Anchorage Hells Angel and Wife Sentenced to Federal Prison for Drug Trafficking
CONEX Box Contained Over 10 Pounds of Methamphetamine
Anchorage, Alaska – U.S. Attorney Bryan Schroder announced that Charles Denver Phillips a/k/a “Pup,” and his wife, Lois Latrilla Phillips, 46, were sentenced by U.S. District Judge Sharon L. Gleason for conspiring to distribute and for actually distributing methamphetamine. The couple lived in Anchorage.
As the Phillips admitted in their pleas, in August 2018, they maintained a stash of methamphetamine that they intended to distribute in Alaska. They kept some of their stash in their apartment but maintained the majority in a CONEX located at an Anchorage dog-kenneling business.
On August 7, 2018, Charles and Latrilla sold 401 grams of methamphetamine to a repeat customer. Law enforcement officials observed Latrilla leave the couples’ apartment and drive to the dog kenneling business where she and Charles controlled a CONEX container that contained methamphetamine. Latrilla then returned, indirectly, to her apartment, where she gave methamphetamine to Charles. Charles then sold the 401 grams of methamphetamine to the repeat customer.
On August 10, 2018, law enforcement officials searched the Phillips’ Anchorage, Alaska apartment and their off-site CONEX. The Phillips’ apartment contained 120 grams of methamphetamine, some of which was packaged in baggies containing scenes from the Disney movie “Frozen.” The Phillips also had several digital scales, drug packaging items, and $24,942 of drug trafficking proceeds in their apartment. The apartment contained many décor and clothing items that reflect Charles’ membership in the Hells Angels, an outlaw motorcycle gang. The Phillips’ CONEX contained an additional ten pounds of methamphetamine.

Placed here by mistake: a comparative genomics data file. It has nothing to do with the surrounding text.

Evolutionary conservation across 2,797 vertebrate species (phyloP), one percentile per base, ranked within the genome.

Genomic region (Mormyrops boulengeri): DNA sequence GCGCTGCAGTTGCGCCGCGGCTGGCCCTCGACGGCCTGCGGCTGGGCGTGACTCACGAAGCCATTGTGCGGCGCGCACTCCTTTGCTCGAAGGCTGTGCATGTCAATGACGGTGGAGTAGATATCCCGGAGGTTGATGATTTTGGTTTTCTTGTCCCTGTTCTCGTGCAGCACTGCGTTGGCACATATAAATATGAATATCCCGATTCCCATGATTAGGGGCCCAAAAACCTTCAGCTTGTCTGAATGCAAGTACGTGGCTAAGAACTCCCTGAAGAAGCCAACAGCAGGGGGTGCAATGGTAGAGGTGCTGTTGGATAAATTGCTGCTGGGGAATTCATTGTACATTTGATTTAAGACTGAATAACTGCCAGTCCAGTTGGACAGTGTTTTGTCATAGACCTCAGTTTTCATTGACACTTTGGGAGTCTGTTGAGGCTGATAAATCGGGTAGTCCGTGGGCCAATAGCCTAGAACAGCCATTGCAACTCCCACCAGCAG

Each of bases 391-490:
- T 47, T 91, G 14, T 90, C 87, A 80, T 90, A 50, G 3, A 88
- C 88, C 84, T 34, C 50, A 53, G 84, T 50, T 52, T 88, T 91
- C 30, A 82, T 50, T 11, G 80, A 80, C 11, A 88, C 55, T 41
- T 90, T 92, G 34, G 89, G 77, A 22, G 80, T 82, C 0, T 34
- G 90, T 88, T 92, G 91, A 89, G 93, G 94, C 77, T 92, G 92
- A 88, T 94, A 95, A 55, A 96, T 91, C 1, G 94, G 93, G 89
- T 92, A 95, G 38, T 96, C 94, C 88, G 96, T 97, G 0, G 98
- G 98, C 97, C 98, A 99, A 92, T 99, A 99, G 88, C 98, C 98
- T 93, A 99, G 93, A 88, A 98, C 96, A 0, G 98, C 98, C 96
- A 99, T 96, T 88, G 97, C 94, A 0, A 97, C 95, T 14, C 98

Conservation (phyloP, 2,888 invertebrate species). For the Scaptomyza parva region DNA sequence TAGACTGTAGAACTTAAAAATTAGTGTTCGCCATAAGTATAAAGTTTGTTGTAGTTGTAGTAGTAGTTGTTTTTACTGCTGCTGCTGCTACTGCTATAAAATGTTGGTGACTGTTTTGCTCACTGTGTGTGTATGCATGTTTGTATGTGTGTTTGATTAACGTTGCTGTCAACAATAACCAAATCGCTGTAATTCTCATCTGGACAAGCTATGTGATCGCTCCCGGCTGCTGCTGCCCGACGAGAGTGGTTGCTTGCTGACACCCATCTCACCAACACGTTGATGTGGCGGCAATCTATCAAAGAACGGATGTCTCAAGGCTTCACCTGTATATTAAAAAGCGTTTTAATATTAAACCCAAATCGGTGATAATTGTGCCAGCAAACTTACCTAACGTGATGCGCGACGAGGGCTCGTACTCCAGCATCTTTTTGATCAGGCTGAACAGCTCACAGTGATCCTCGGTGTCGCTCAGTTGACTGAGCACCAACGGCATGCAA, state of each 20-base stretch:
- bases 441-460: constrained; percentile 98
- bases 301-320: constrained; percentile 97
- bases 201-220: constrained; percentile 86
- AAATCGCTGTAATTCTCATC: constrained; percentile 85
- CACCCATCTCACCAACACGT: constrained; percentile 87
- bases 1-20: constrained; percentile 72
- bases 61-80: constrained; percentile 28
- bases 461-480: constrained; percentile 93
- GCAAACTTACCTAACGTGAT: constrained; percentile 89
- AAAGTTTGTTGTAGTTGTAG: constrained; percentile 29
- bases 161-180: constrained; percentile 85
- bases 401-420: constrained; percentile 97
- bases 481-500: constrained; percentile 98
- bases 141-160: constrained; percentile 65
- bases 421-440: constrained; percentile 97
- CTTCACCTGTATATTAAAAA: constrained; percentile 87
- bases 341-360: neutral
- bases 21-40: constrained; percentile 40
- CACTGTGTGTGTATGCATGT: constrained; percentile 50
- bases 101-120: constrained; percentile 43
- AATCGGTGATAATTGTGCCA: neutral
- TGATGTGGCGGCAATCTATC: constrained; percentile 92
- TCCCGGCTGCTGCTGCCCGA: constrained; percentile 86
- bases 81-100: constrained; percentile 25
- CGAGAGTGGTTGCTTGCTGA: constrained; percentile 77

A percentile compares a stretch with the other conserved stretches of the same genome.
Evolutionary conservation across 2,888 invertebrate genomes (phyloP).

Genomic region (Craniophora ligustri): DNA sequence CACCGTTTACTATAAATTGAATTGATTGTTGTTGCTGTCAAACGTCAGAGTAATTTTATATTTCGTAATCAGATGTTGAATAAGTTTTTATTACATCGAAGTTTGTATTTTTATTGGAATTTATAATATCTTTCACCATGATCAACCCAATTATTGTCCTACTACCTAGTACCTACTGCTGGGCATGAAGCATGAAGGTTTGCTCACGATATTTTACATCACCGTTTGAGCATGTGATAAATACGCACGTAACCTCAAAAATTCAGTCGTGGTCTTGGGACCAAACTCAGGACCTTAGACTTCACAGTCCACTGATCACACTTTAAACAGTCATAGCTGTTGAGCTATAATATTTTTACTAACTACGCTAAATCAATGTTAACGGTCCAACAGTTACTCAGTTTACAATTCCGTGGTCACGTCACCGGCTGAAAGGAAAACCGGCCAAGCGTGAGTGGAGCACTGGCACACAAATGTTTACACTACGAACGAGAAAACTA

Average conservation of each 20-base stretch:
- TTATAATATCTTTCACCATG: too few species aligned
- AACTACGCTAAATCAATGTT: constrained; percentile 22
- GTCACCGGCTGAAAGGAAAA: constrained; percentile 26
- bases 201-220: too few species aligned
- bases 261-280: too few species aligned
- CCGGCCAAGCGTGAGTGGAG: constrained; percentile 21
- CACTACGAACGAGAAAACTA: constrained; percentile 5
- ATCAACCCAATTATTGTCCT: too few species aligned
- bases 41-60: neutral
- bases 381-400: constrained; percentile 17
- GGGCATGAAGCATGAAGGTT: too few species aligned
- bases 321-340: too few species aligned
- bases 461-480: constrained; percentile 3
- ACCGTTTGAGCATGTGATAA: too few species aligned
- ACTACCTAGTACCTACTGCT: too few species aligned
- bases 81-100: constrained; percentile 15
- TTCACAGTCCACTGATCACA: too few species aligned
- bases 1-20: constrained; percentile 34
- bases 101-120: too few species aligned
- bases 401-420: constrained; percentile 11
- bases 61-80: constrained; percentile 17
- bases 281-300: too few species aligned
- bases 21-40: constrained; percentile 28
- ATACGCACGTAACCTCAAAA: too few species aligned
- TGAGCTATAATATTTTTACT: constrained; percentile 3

Charles Phillips is a Career Offender. His criminal history includes two prior felony drug trafficking convictions, from 2006 and 2009, respectively. Indeed, Phillips was on supervised release for his prior federal methamphetamine trafficking conviction when he engaged in this methamphetamine trafficking conspiracy. Charles also obstructed justice prior to entering his guilty plea. Judge Gleason sentenced Charles to 18 years in federal prison plus 5 years of supervised release.
Judge Gleason found that Latrilla merited a shorter sentence given that she had no prior criminal history, she had demonstrated a strong work ethic over the years, and she had succeeded in and earned accolades for her substance abuse treatment and rehabilitation efforts while on release pending trial. Judge Gleason thus sentenced Latrilla Phillips to 8 years in federal prison and 4 years of supervised release. Both Charles and Latrilla agreed to forfeit $24,942 in drug trafficking proceeds found in their apartment.
The Alaska State Troopers (AST) with the assistance of the Federal Bureau of Investigation (FBI) conducted the investigation leading to the successful prosecution of this case, which was prosecuted by Assistant U.S. Attorney Kim Sayers-Fay.